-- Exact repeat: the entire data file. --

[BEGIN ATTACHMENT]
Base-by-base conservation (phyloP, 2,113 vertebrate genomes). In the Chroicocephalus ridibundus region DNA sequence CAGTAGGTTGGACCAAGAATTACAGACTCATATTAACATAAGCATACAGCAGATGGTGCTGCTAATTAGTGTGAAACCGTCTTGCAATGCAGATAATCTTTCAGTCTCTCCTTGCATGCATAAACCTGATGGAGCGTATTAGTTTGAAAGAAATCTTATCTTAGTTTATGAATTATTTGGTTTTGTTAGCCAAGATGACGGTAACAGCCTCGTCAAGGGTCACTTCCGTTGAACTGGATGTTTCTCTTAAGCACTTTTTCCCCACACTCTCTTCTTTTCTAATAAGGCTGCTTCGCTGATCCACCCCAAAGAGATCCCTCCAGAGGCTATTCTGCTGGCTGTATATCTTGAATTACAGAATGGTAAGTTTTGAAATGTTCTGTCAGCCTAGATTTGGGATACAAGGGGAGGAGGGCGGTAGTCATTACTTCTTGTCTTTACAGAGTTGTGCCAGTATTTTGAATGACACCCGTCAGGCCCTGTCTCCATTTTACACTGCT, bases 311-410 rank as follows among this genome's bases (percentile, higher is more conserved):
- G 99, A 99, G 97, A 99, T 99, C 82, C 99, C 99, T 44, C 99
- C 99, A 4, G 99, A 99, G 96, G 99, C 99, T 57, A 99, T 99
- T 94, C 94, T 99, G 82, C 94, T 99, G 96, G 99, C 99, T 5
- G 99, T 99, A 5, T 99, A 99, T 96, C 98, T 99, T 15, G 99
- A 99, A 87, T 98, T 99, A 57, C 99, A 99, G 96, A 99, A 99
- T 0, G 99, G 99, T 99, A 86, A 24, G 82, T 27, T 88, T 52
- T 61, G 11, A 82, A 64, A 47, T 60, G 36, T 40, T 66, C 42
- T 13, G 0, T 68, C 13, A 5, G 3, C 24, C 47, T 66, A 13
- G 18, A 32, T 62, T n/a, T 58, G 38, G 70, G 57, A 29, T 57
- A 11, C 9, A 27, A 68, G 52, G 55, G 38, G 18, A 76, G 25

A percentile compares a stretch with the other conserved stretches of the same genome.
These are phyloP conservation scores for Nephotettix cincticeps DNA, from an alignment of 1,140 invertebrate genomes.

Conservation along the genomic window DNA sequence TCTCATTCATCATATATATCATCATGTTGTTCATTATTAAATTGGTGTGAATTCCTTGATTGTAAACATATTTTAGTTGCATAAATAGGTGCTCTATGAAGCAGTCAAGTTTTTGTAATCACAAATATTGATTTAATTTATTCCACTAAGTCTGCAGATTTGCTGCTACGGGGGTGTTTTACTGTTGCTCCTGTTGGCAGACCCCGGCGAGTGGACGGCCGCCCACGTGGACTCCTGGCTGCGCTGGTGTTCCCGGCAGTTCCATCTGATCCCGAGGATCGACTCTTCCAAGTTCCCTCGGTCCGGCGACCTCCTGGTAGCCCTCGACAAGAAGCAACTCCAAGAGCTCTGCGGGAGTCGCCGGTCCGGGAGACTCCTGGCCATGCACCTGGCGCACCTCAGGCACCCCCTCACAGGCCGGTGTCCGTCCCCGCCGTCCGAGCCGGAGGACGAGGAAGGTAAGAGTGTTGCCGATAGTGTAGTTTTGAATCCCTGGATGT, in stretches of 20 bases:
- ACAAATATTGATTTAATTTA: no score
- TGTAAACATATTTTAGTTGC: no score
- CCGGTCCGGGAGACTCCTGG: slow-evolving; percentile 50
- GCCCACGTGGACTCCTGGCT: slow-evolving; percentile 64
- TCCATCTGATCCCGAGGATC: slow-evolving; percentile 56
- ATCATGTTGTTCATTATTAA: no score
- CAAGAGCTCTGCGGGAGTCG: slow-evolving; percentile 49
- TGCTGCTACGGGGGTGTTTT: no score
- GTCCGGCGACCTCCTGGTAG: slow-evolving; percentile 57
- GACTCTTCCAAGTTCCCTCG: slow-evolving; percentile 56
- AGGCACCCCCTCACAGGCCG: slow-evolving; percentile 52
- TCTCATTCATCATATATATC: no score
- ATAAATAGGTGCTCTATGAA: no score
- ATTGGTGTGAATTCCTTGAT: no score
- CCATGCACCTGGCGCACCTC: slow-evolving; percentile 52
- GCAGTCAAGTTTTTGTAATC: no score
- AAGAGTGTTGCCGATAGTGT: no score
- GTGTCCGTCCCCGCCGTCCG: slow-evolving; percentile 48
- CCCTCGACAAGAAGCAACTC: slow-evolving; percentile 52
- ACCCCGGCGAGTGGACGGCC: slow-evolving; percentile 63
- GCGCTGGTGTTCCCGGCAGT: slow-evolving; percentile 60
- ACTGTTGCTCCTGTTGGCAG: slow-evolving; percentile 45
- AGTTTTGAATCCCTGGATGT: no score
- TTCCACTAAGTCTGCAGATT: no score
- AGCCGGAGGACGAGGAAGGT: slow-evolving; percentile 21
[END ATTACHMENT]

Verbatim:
Base-by-base conservation (phyloP, 2,113 vertebrate genomes). In the Chroicocephalus ridibundus region DNA sequence CAGTAGGTTGGACCAAGAATTACAGACTCATATTAACATAAGCATACAGCAGATGGTGCTGCTAATTAGTGTGAAACCGTCTTGCAATGCAGATAATCTTTCAGTCTCTCCTTGCATGCATAAACCTGATGGAGCGTATTAGTTTGAAAGAAATCTTATCTTAGTTTATGAATTATTTGGTTTTGTTAGCCAAGATGACGGTAACAGCCTCGTCAAGGGTCACTTCCGTTGAACTGGATGTTTCTCTTAAGCACTTTTTCCCCACACTCTCTTCTTTTCTAATAAGGCTGCTTCGCTGATCCACCCCAAAGAGATCCCTCCAGAGGCTATTCTGCTGGCTGTATATCTTGAATTACAGAATGGTAAGTTTTGAAATGTTCTGTCAGCCTAGATTTGGGATACAAGGGGAGGAGGGCGGTAGTCATTACTTCTTGTCTTTACAGAGTTGTGCCAGTATTTTGAATGACACCCGTCAGGCCCTGTCTCCATTTTACACTGCT, bases 311-410 rank as follows among this genome's bases (percentile, higher is more conserved):
- G 99, A 99, G 97, A 99, T 99, C 82, C 99, C 99, T 44, C 99
- C 99, A 4, G 99, A 99, G 96, G 99, C 99, T 57, A 99, T 99
- T 94, C 94, T 99, G 82, C 94, T 99, G 96, G 99, C 99, T 5
- G 99, T 99, A 5, T 99, A 99, T 96, C 98, T 99, T 15, G 99
- A 99, A 87, T 98, T 99, A 57, C 99, A 99, G 96, A 99, A 99
- T 0, G 99, G 99, T 99, A 86, A 24, G 82, T 27, T 88, T 52
- T 61, G 11, A 82, A 64, A 47, T 60, G 36, T 40, T 66, C 42
- T 13, G 0, T 68, C 13, A 5, G 3, C 24, C 47, T 66, A 13
- G 18, A 32, T 62, T n/a, T 58, G 38, G 70, G 57, A 29, T 57
- A 11, C 9, A 27, A 68, G 52, G 55, G 38, G 18, A 76, G 25

A percentile compares a stretch with the other conserved stretches of the same genome.
These are phyloP conservation scores for Nephotettix cincticeps DNA, from an alignment of 1,140 invertebrate genomes.

Conservation along the genomic window DNA sequence TCTCATTCATCATATATATCATCATGTTGTTCATTATTAAATTGGTGTGAATTCCTTGATTGTAAACATATTTTAGTTGCATAAATAGGTGCTCTATGAAGCAGTCAAGTTTTTGTAATCACAAATATTGATTTAATTTATTCCACTAAGTCTGCAGATTTGCTGCTACGGGGGTGTTTTACTGTTGCTCCTGTTGGCAGACCCCGGCGAGTGGACGGCCGCCCACGTGGACTCCTGGCTGCGCTGGTGTTCCCGGCAGTTCCATCTGATCCCGAGGATCGACTCTTCCAAGTTCCCTCGGTCCGGCGACCTCCTGGTAGCCCTCGACAAGAAGCAACTCCAAGAGCTCTGCGGGAGTCGCCGGTCCGGGAGACTCCTGGCCATGCACCTGGCGCACCTCAGGCACCCCCTCACAGGCCGGTGTCCGTCCCCGCCGTCCGAGCCGGAGGACGAGGAAGGTAAGAGTGTTGCCGATAGTGTAGTTTTGAATCCCTGGATGT, in stretches of 20 bases:
- ACAAATATTGATTTAATTTA: no score
- TGTAAACATATTTTAGTTGC: no score
- CCGGTCCGGGAGACTCCTGG: slow-evolving; percentile 50
- GCCCACGTGGACTCCTGGCT: slow-evolving; percentile 64
- TCCATCTGATCCCGAGGATC: slow-evolving; percentile 56
- ATCATGTTGTTCATTATTAA: no score
- CAAGAGCTCTGCGGGAGTCG: slow-evolving; percentile 49
- TGCTGCTACGGGGGTGTTTT: no score
- GTCCGGCGACCTCCTGGTAG: slow-evolving; percentile 57
- GACTCTTCCAAGTTCCCTCG: slow-evolving; percentile 56
- AGGCACCCCCTCACAGGCCG: slow-evolving; percentile 52
- TCTCATTCATCATATATATC: no score
- ATAAATAGGTGCTCTATGAA: no score
- ATTGGTGTGAATTCCTTGAT: no score
- CCATGCACCTGGCGCACCTC: slow-evolving; percentile 52
- GCAGTCAAGTTTTTGTAATC: no score
- AAGAGTGTTGCCGATAGTGT: no score
- GTGTCCGTCCCCGCCGTCCG: slow-evolving; percentile 48
- CCCTCGACAAGAAGCAACTC: slow-evolving; percentile 52
- ACCCCGGCGAGTGGACGGCC: slow-evolving; percentile 63
- GCGCTGGTGTTCCCGGCAGT: slow-evolving; percentile 60
- ACTGTTGCTCCTGTTGGCAG: slow-evolving; percentile 45
- AGTTTTGAATCCCTGGATGT: no score
- TTCCACTAAGTCTGCAGATT: no score
- AGCCGGAGGACGAGGAAGGT: slow-evolving; percentile 21